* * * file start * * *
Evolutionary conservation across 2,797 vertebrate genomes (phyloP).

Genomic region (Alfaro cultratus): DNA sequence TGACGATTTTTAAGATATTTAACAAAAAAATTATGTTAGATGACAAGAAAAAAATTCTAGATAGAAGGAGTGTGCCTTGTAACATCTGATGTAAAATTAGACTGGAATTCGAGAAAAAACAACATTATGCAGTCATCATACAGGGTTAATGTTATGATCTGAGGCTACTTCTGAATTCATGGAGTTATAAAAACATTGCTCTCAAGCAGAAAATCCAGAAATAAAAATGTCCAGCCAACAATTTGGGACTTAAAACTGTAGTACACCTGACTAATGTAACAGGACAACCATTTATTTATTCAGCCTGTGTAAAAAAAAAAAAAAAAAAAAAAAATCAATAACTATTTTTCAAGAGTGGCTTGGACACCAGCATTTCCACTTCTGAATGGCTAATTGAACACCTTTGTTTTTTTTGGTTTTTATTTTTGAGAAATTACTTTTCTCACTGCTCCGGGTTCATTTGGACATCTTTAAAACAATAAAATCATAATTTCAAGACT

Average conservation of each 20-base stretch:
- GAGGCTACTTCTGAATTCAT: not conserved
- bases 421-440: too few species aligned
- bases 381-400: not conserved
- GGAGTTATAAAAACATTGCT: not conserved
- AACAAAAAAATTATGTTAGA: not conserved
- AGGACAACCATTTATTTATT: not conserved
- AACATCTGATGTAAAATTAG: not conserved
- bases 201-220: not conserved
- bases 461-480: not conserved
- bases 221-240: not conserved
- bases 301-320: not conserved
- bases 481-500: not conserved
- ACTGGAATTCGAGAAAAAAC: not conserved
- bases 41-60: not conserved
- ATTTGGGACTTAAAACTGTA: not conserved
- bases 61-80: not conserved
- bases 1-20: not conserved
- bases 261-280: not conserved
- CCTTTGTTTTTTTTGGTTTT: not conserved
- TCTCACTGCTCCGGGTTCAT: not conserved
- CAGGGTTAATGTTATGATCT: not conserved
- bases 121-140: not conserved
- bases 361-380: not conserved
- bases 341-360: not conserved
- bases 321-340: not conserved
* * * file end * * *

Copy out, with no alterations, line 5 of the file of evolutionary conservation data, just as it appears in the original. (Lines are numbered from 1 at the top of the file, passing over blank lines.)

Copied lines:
- bases 421-440: too few species aligned